According to an advantageous first embodiment of the arrangement according to an aspect of the invention, said power transmitting device is a propeller shaft where one end of the propeller shaft is connected directly or indirectly to an input shaft of said gearbox. In this embodiment said input shaft is placed higher relative to the ground than the rotational axis of a driven wheel differential gearing of said driven axle and an output shaft of said gearbox is connected to said differential gearing. In a further development of this embodiment the output shaft of said engine, the input shaft and the propeller shaft are placed on mainly the same level relative to the ground and simultaneously higher relative to the ground than said rotational axis of said driven wheel differential gearing. The advantage is that this embodiment gives a truck designer the possibility of designing trucks with even shorter wheelbase than would normally be possible with known technique. The engine would not need to be arranged with a slight inclination, because there is no difference in angle and in eccentricity between the shaft ends of the propeller shaft, to compensate for.

Thus, the engine and the gearbox would be more protected from hitting ground obstacles. The vehicle will get a possibility for better ground clearance without increasing the total height of the truck.

According to an advantageous second embodiment of the arrangement according to an aspect of the invention, said power transmitting device comprises a first hydraulic motor/pump arranged on the engine side of said driven axle and a second hydraulic motor/pump arranged on the gearbox side of said driven axle, said first and second hydraulic motor/pump being connected via hydraulic hoses. The advantage of this is a much increased flexibility in e.g. truck architecture, e.g. by using the space between the engine and the rear axle for batteries, other equipment or cargo. In a special embodiment the hydraulic motor/pump can be arranged in a trailer, which is attached to said vehicle. The advantage is increased traction and driveability.

According to an advantageous third embodiment of the arrangement according to an aspect of the invention, said power transmitting device comprises a first electric motor/generator arranged on the engine side of said driven axle and a second electric motor/generator arranged on the gearbox side of said driven axle, said first and second electric motor/generator being connected through electric wires. The advantage of this is a much increased flexibility in e.g. truck architecture, e.g. by using the space between the engine and the rear axle for batteries, other equipment or cargo. In a special embodiment the electric motor/generator can be arranged in a trailer, which is attached to said vehicle. The advantage is increased traction and driveability.

In a further advantageous fourth embodiment said gearbox is relatively fixed to a frame of said vehicle. Thus, said gearbox is not movable vertically together with a suspension system of said driven wheels. In a further development of this embodiment said driven axle comprises differential gearing and bevel gear. According to an aspect of the invention said gearbox, differential gearing and bevel gear are attached directly to a frame of the vehicle. The gearbox, differential gearing and bevel gear are further not movable vertically in a suspension system together with said driven wheels. Both mentioned embodiments gives a compact and light axle installation with individual wheel suspension.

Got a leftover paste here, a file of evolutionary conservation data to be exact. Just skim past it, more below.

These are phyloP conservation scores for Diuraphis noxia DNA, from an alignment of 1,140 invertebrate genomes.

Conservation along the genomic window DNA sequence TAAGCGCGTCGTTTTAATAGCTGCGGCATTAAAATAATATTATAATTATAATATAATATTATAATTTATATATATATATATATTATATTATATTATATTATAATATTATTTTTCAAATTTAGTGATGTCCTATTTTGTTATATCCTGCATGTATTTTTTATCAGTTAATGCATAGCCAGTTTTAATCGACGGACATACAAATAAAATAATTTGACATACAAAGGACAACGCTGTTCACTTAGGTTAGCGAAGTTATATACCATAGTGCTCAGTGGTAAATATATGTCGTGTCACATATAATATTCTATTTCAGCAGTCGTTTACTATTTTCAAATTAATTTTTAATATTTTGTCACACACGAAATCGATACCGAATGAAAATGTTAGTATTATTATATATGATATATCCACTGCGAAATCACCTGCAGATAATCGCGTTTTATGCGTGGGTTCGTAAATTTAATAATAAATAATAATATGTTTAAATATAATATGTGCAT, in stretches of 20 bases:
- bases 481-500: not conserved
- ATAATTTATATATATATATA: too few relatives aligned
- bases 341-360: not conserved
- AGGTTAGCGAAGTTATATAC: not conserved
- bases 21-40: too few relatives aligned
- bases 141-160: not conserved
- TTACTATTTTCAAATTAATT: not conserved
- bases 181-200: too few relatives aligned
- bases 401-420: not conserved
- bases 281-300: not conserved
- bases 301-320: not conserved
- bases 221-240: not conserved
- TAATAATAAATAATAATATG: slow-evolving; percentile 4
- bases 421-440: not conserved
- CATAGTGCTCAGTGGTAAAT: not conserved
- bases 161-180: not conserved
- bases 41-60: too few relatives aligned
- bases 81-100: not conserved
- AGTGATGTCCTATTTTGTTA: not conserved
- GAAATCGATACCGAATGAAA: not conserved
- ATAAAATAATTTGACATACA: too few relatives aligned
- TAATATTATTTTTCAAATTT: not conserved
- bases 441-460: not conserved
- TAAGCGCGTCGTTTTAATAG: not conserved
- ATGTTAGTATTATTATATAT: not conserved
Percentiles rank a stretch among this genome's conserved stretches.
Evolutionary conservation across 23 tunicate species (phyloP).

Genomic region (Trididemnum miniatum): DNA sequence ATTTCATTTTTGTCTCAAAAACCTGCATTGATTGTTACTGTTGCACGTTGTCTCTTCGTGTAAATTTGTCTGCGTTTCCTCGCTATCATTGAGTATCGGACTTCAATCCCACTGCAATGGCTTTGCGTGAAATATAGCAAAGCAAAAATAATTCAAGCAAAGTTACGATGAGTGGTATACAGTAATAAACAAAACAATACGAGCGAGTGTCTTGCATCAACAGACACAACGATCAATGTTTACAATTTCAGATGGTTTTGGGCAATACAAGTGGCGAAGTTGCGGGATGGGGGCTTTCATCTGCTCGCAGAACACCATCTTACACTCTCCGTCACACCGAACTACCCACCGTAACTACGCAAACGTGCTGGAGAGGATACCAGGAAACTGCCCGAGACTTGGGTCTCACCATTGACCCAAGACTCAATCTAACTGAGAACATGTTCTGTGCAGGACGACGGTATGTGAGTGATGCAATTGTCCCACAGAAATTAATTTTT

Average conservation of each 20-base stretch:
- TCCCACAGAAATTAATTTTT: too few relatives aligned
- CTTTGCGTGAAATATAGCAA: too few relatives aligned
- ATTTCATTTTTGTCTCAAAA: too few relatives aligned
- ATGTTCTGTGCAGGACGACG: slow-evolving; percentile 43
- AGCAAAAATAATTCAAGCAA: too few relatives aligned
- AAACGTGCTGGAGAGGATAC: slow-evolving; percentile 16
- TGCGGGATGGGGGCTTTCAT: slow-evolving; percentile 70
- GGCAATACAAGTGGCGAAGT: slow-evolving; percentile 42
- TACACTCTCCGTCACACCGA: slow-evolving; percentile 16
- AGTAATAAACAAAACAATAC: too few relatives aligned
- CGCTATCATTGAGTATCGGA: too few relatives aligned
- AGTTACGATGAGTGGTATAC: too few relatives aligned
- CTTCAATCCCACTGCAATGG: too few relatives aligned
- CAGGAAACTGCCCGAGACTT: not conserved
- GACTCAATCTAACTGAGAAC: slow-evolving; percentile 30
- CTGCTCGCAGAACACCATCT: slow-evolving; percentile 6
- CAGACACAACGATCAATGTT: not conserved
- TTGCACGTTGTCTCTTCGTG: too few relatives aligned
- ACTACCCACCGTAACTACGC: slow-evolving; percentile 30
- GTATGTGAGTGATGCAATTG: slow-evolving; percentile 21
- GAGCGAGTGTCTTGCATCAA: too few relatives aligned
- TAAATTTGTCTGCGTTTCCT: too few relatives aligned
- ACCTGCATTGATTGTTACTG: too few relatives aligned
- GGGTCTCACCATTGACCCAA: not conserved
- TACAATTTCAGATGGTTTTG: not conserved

According to an advantageous fifth embodiment of the arrangement according to an aspect of the invention, said gearbox, differential gearing and bevel gear are integrated and arranged in a common unit. The advantage is a compact build up. In a further development of this embodiment a lubrication system is arranged in said unit for lubricating said gearbox, differential gearing and bevel gear. A lubrication system common for the gearbox, the differential gearing as well as the bevel gear can be used. In an embodiment with driven bogie axels one lubrication system can be used for all the mentioned components, i.e. also for the respective differential gearing of the respective driven axle. An aspect of the invention according to this embodiment is of coarse also applicable if there is only one driven axle. Thus, the gearbox is arranged between the driven and the undriven axle. Such axle arrangement is applicable both as front axles and as rear axles. The bogie arrangement or the arrangement with one driven and one undriven axle can be equipped with steerable or not steerable wheels and as a front or rear axle arrangement in the vehicle.

According to an advantageous sixth embodiment of the arrangement according to an aspect of the invention, at least one first power take off is arranged on said engine and at least one second power take off is arranged on said gearbox. An aspect of the invention makes it possible to have the power take offs nearer the power consumers.

According to an advantageous seventh embodiment of the arrangement according to an aspect of the invention said vehicle is a truck with an arrangement with parking brake function arranged in the vicinity of said rear axle and that said parking brake arrangement only acts on said rear wheels. Since, according to an aspect of the invention, the load over the front wheels decreases and the load over the rear wheels increases, it becomes possible to arrange a parking brake that is only acting on the rear wheels. The advantage is that the number of components in the truck can be minimized. No parking brake on the front wheels further decreases the load over the front axle.